I’ve heard it from many veterinarians whom I have spoken to over the years: “I know I’m pretty good at what I do, but I can’t help thinking I’m fooling everyone.” I know this feeling all too well and it has a name: imposter syndrome. This is the feeling of “I will be found out” and it is what drives perfectionism in many female veterinary professionals.
I first recognized my imposter syndrome when I was accepted to veterinary school at the age of 19. Both of my parents are veterinarians (they met in vet school and have been married more than 40 years). Despite being a high-achieving, successful, and well-rounded student (and athlete) my entire life, I was certain the only reason I got in after just 2-years of pre-veterinary study was because my parents were veterinarians. Somehow the powers that be must have decided they had to let me in. It could not have been my years of experience working in veterinary practice, getting high grades, or volunteering in and outside of school; they either made a mistake (and would surely revoke my acceptance at any moment) or they felt obligated to admit me given my two alumni parents.
This feeling persisted throughout veterinary school and led me not to tell anyone (except my few very close friends) that my parents were veterinarians. I knew that two of my classmates had close family members who were veterinarians, yet I felt compelled to keep my two vet parents a secret.
My feelings were only compounded when I wrote (and almost failed) my first anatomy exam. I thought to myself…this is it…they’re going to realize that they should never have let me in. But then I managed to pass anatomy, make it through the rest of my courses at average or just above, before excelling during my clinical year and getting accepted into my first-choice internship program.
Yet despite completing a residency program in a renowned US veterinary school, working as a professor at one of the top veterinary schools in North America, co-editing a textbook, and authoring more than 30 peer-reviewed manuscripts in veterinary journals, there are many days that I feel completely fraudulent in the work that I am doing. I am often convinced that my success is a result of luck or exceptionally hard work, or that I’m simply not that successful after all.
Most recently, while traveling to a conference to speak about self-care and wellness, I thought to myself “who am I to be the ‘expert’ in this…I have just as many difficulties looking after myself as everyone else…I am a total fraud in speaking on these topics”. My friends and colleagues who know me well tell me that my 14 years of experience as a veterinarian and recent trainings in mindfulness, meditation, yoga, and wellness qualify me as an expert in this regard, yet I still struggle with the feeling that I am faking it.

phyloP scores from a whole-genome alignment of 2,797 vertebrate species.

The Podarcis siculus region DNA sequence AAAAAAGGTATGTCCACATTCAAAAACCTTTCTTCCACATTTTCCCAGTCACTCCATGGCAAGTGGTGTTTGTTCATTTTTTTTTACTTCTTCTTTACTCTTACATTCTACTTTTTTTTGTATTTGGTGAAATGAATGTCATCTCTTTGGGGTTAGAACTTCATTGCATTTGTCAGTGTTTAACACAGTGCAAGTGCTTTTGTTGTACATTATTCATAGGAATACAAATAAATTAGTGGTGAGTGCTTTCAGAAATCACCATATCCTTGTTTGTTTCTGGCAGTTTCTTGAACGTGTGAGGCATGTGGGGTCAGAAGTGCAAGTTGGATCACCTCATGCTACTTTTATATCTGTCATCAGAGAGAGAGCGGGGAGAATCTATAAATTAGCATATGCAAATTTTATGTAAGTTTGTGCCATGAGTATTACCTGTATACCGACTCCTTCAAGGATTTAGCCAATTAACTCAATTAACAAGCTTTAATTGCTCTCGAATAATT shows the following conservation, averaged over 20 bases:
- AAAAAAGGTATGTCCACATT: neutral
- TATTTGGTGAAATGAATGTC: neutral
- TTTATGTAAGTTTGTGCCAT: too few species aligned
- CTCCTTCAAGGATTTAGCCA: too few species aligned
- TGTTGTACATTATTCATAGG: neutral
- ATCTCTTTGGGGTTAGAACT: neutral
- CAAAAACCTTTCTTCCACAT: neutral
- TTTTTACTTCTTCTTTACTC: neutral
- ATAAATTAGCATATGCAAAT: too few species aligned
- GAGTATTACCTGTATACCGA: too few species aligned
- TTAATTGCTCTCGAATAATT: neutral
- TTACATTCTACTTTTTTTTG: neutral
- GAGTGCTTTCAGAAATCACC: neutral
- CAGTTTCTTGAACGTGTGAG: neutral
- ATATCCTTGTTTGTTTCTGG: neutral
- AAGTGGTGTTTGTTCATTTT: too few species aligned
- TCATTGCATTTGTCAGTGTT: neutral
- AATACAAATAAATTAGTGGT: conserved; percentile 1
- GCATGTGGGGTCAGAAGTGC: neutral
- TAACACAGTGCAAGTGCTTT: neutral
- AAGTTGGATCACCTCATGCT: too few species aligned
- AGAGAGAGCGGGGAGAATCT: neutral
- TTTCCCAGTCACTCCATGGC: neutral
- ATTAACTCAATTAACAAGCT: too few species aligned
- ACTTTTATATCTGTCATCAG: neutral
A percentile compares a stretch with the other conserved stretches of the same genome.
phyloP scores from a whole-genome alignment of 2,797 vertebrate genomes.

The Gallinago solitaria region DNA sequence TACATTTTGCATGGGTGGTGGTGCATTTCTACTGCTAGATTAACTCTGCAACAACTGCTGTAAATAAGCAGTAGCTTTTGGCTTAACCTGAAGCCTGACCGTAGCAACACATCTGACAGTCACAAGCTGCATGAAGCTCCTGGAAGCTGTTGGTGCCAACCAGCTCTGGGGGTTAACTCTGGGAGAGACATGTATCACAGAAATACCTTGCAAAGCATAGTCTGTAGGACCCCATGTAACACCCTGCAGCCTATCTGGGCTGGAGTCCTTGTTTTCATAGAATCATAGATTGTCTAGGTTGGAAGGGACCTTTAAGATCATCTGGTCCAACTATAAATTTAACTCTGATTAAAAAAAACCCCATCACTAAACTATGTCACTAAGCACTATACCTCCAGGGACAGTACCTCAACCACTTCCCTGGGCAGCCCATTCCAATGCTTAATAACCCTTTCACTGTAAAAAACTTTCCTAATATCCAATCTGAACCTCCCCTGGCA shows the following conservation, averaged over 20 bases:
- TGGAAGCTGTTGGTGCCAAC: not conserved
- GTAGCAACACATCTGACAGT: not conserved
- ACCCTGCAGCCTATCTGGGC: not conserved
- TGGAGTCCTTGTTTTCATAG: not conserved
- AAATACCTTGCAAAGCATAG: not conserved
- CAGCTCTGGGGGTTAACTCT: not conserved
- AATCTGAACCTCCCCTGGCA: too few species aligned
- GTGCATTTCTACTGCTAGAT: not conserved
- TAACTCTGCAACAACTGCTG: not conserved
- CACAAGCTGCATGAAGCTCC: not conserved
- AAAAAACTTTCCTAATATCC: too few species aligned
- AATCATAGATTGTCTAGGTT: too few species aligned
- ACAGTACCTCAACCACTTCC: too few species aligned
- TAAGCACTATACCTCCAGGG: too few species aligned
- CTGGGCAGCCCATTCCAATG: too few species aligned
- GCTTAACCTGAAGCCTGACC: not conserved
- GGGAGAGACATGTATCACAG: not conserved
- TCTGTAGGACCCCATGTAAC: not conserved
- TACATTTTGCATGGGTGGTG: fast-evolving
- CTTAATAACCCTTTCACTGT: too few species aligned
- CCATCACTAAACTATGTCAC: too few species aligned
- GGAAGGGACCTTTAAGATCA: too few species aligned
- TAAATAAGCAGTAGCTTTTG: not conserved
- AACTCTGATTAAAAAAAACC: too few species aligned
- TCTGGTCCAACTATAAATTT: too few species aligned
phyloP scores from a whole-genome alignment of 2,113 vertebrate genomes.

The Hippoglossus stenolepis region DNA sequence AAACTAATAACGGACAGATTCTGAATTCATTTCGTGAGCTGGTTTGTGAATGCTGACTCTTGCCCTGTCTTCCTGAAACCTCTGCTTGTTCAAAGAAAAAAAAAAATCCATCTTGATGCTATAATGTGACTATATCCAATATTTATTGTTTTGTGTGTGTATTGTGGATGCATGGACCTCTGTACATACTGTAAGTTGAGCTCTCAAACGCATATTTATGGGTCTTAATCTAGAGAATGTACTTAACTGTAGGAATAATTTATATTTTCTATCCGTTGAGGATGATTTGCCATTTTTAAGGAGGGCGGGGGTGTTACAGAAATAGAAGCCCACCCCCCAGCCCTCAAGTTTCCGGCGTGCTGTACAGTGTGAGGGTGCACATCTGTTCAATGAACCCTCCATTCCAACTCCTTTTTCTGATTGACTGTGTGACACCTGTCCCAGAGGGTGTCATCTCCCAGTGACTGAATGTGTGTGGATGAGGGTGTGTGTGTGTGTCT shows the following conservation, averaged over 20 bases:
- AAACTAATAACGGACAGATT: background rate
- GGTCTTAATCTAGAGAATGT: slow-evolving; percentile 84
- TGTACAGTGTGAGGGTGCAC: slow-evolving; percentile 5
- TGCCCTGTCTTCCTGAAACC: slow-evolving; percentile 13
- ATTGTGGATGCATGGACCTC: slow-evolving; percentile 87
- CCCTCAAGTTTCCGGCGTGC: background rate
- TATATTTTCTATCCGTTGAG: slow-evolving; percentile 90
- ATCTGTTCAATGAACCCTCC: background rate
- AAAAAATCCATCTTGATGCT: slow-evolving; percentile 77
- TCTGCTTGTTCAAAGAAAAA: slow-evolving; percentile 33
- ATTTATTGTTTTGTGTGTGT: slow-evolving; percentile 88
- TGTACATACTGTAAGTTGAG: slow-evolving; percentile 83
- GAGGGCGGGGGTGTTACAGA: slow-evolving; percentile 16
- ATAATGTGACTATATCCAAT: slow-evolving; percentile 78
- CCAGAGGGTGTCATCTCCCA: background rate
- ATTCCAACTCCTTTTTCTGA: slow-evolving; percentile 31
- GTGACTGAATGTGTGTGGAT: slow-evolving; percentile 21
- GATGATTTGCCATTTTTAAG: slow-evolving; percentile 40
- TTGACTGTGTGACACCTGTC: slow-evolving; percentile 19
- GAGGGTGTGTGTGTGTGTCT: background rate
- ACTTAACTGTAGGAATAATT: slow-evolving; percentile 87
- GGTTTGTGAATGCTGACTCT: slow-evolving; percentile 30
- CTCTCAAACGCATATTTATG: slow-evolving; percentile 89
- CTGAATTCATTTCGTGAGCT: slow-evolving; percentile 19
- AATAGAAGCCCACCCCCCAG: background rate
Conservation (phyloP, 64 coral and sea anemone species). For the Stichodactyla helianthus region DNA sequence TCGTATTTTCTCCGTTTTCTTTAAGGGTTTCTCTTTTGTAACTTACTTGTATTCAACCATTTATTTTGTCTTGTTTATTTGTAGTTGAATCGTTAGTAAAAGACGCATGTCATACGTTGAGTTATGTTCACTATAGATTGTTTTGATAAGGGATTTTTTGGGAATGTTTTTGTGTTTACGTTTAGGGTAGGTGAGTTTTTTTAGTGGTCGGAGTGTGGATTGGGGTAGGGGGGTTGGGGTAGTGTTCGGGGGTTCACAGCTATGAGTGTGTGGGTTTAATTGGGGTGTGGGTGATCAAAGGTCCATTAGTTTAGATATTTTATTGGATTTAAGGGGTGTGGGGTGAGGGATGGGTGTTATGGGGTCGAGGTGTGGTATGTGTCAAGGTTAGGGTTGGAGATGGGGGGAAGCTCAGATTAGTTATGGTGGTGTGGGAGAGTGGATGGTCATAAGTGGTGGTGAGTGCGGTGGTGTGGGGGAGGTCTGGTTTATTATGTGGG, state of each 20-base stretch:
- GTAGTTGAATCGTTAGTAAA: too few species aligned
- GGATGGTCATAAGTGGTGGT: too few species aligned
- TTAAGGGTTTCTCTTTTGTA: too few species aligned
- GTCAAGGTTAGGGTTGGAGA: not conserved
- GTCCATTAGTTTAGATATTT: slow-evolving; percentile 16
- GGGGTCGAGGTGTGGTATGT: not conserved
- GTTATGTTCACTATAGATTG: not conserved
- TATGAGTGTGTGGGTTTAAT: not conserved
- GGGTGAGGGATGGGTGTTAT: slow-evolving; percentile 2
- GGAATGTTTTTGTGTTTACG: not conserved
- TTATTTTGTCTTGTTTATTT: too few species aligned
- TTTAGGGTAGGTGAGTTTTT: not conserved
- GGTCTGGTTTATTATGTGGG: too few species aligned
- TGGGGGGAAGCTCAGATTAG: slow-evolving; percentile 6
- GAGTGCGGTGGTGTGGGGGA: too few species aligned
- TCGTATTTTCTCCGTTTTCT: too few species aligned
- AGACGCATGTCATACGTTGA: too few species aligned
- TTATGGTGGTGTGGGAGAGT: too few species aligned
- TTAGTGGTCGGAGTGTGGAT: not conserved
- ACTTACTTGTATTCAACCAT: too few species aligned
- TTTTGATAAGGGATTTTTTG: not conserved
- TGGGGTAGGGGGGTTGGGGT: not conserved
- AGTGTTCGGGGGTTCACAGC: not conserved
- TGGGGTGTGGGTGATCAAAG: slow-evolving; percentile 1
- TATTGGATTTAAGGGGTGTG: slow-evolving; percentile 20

So, how do I deal with these feelings of being an imposter? I try to remain authentic and open as often as possible. I am transparent in sharing with clients, conference attendees, or others I am speaking to that I am “by no means an expert” or “a knower of all things” related to veterinary wellness, emergency and critical care, or otherwise. I acknowledge that am doing the best I can, sharing information that I am passionate about, and continuing to engage in a profession that I feel deeply connected to. Sharing my experiences and knowledge with others has the benefit of allowing me to gain perspective on my successes while at the same time helping others, which is key in tempering imposter syndrome.
Other ways that imposter syndrome can be mitigated include disclosing the thoughts to trusted friends, family members, or co-workers; finding a mentor to help navigate intimidating situations that bring up fraudulent feelings; expecting some degree of failure when trying new tasks or procedures; and staying reminded of previous accomplishments and successes. Keep email messages, cards, or other notes of kudos from clients, colleagues, and friends to read over again when imposter syndrome creeps up and pick-me-up is needed.
Remember, imposter syndrome is common and affects everyone from the most popular person in high school to the smartest student in every veterinary school class. People don’t talk about it because they feel they are keeping a secret from the world. Perhaps reading this blog will allow others to breathe a sigh of relief in recognizing “I’m not the only one”. As Tina Fey, a self-described imposter once said, “everyone else is an imposter too.”
Marie K. Holowaychuk, DVM, DACVECC is a small animal emergency and critical care specialist and certified yoga and meditation teacher who also has an invested interest in the health and well-being of veterinary professionals. She organizes Veterinary Wellness Workshops & Retreats for veterinarians, technicians, and other veterinary care providers. To sign up for newsletters containing information regarding these events and veterinary wellness topics, please click here. More information can be found at www.criticalcarevet.ca.